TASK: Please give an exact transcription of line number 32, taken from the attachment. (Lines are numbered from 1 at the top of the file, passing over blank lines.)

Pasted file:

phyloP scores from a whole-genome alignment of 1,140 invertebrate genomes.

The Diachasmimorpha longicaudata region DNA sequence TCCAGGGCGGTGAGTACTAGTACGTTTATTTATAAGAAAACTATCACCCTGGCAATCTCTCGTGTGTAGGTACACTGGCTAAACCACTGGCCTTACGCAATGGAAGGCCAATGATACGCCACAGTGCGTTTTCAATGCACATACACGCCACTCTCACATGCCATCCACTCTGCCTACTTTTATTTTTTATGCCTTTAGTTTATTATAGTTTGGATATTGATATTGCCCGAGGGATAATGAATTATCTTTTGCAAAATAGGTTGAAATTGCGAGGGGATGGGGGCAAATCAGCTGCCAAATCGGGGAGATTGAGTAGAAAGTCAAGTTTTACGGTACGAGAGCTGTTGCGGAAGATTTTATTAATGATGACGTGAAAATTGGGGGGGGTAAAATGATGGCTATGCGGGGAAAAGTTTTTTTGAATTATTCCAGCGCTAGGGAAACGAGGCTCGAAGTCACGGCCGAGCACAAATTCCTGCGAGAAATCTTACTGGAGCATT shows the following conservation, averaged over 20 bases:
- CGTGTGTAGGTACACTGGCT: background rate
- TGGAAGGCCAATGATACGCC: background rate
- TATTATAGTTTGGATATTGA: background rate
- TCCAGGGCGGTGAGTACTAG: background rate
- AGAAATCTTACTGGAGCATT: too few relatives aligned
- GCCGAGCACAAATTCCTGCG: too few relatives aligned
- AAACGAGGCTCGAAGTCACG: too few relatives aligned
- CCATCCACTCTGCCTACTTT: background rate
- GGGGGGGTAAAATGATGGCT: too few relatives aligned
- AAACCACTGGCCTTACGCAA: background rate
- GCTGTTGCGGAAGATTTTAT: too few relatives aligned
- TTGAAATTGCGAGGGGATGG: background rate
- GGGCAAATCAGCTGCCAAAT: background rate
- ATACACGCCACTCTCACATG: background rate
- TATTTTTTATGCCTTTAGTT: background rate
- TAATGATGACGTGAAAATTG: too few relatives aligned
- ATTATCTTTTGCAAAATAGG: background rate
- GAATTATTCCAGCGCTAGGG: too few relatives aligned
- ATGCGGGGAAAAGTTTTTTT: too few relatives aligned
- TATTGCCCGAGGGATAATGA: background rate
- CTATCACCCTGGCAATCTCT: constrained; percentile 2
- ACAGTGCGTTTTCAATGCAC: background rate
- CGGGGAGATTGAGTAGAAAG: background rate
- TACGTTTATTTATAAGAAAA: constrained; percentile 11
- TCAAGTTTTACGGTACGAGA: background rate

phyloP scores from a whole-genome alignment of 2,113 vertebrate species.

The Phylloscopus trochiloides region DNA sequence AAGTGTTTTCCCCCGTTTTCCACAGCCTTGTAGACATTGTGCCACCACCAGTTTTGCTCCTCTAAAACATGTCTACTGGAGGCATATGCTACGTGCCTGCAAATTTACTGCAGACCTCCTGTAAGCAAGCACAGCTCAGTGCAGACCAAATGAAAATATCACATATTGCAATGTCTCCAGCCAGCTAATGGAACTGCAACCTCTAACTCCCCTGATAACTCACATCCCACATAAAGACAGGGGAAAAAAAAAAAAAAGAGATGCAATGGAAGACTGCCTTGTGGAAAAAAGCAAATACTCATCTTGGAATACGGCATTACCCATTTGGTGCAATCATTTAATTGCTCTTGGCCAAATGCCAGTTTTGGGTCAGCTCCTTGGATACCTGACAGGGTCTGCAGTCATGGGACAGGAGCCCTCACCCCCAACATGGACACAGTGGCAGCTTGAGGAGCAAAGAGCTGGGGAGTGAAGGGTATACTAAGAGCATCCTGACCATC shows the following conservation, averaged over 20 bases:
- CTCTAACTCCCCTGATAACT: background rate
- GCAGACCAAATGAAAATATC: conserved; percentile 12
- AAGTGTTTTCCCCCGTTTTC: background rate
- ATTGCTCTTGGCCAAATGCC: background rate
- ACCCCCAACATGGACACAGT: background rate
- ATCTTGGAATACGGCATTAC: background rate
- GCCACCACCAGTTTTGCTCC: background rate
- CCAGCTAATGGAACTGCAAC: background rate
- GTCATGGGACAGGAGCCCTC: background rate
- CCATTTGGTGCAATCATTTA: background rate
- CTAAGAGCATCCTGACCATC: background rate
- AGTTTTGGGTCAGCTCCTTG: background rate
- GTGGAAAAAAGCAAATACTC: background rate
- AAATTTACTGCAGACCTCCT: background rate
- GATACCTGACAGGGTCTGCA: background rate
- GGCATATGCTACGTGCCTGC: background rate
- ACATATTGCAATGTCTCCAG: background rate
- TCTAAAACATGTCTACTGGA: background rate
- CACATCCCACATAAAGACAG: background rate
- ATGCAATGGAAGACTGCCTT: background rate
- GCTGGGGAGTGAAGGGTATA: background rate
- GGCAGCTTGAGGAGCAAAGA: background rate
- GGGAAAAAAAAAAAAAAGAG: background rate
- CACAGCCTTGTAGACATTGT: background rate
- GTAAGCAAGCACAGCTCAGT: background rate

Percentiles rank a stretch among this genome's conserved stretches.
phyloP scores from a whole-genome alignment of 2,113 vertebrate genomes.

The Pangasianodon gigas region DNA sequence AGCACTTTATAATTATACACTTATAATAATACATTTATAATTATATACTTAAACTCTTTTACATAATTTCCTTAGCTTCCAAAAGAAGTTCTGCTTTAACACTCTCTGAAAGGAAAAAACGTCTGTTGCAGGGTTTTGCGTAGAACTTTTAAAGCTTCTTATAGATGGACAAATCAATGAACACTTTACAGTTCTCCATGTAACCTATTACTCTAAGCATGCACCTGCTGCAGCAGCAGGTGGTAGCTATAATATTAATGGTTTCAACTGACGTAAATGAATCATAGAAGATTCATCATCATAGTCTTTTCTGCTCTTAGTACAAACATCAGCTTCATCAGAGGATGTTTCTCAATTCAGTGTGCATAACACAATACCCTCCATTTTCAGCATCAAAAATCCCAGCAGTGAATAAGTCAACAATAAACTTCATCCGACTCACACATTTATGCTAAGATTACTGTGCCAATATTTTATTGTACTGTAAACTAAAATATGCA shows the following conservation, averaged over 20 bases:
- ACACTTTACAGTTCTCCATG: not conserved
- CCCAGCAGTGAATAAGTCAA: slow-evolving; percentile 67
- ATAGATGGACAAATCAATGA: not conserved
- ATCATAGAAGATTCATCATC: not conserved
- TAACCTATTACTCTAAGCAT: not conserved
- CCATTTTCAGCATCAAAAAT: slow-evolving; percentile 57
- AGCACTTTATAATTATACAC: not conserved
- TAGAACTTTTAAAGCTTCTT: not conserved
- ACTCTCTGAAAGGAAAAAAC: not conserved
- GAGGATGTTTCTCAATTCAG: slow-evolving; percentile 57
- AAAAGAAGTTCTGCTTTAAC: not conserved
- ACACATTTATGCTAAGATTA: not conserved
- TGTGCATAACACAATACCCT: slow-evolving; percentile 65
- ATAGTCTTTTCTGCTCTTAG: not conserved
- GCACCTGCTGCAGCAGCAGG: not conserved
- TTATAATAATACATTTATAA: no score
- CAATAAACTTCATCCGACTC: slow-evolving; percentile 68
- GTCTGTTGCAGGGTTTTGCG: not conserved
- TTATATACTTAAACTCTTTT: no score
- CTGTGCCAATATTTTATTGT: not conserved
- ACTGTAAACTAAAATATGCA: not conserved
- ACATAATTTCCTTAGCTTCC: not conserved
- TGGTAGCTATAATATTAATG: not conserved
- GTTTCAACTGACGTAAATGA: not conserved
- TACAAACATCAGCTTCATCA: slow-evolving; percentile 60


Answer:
- AAGTGTTTTCCCCCGTTTTC: background rate